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September 2010: The Year of Living Biblically

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message 1: by Stephanie (new)

Stephanie | 31 comments Mod
September/October 2010

message 2: by Stephanie (new)

Stephanie | 31 comments Mod
I should have posted up my review right away but considering it's been a few months since I finished the book, I'm having a hard time remembering the details. But I can say that I really enjoyed reading the book. I don't think I've yet read a book in our book club that I despised, but this was one of the most interesting books. It had a slow start, and I was afraid I may not enjoy it as much, but as I read more, I began to really enjoy the author's viewpoints and experience. I got annoyed with him several times when he mentioned his first book and how much he checks amazon reviews, but I guess he's only human. I tried not to think that he was promoting his other book as well (which by the way I'd like to read also). In the end, I'm glad he went through with it. I could have never done it myself and was glad someone was intense enough to share the experiences.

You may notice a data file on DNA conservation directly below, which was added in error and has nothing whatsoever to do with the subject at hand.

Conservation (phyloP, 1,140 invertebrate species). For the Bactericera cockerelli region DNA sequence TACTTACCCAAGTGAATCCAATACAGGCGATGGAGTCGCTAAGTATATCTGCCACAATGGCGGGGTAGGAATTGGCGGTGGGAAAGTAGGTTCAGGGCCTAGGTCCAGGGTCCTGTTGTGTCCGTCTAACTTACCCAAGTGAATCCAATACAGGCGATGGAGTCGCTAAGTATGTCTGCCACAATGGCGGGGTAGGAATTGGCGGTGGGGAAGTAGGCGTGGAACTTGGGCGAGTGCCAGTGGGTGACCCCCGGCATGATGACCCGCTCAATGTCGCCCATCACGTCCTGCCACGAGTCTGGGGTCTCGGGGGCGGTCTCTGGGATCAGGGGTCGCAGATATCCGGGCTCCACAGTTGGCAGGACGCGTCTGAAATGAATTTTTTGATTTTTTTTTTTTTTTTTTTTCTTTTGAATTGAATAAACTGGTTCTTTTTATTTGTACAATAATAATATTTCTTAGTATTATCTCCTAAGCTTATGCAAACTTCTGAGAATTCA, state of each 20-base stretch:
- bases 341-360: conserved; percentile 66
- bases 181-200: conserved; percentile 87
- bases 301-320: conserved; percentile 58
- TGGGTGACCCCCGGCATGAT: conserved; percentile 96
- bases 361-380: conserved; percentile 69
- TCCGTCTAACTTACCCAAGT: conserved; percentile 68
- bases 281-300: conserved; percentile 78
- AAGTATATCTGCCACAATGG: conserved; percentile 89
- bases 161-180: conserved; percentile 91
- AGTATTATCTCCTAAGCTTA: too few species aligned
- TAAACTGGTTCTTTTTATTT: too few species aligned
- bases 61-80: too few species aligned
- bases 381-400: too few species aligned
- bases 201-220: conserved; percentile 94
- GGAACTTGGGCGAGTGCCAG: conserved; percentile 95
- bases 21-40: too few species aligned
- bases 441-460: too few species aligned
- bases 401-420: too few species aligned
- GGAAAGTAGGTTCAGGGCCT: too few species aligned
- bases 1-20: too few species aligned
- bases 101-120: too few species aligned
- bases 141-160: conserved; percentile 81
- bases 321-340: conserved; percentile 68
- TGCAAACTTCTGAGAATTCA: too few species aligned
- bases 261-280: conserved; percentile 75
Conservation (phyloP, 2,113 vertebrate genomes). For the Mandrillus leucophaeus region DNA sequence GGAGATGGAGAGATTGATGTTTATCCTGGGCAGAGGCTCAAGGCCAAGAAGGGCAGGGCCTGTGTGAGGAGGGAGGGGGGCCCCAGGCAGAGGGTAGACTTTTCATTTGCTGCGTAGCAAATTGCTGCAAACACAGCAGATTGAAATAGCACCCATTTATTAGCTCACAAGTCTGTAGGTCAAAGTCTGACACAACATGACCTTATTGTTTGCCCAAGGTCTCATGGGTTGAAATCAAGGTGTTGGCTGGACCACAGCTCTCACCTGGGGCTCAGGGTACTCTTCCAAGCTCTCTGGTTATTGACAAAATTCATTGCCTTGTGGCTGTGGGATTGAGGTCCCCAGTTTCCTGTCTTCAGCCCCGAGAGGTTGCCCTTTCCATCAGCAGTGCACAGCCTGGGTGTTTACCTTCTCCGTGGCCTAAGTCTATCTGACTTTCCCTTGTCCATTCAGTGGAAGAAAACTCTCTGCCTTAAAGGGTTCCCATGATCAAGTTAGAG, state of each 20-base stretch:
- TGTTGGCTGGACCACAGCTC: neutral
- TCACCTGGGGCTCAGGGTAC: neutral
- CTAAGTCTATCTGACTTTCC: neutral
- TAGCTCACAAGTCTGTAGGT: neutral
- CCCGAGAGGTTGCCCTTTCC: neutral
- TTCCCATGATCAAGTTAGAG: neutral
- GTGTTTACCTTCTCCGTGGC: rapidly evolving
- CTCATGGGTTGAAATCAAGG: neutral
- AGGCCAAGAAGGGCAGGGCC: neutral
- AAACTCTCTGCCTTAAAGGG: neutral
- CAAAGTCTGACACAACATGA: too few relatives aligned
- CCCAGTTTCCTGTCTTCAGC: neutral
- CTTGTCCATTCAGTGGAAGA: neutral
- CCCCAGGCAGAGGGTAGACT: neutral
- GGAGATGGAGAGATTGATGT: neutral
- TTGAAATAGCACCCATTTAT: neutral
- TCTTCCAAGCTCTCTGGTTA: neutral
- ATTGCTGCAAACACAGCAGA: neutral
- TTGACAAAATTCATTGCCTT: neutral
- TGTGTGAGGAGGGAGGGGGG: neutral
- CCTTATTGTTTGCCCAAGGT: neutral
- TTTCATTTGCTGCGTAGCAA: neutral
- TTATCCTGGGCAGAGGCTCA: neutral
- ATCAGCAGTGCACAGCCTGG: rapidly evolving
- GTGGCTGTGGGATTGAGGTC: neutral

message 3: by Deborah (new)

Deborah | 3 comments I was skeptical at first but I came to really enjoy this book and recommend it to other friends as well. As a Christian, I did believe that many of the Biblical points he focused on weren't as important as others he either ignored (such as accepting the divinity of Christ) and that he misunderstood others by taking them literally in 21st century America but it did make for some amusing commentary. One could question the point of Jacobs's book, following the Bible and its teachings without accepting the divinity of Christ, but I was surprised to see that there was this subtle transformation that the author made during his year. As Jacobs says, "I pretended to be a better person and I became a little bit of a better person."

The book succeeds because Jacobs is a witty writer and possesses a self-deprecating sense of humor. The book also takes a more serious twist in the end with the death of his neighbor and the birth of his twins.

(As an aside, I also enjoyed his jokes about Brown University. He wrote (loosely paraphrased) that Brown University was the sort of school where one could write an essay about the symbolism of bong studies in literature and get a B. I'm surprised he didn't get an A)

AJ Jacobs's TED lecture on the book can be found here:

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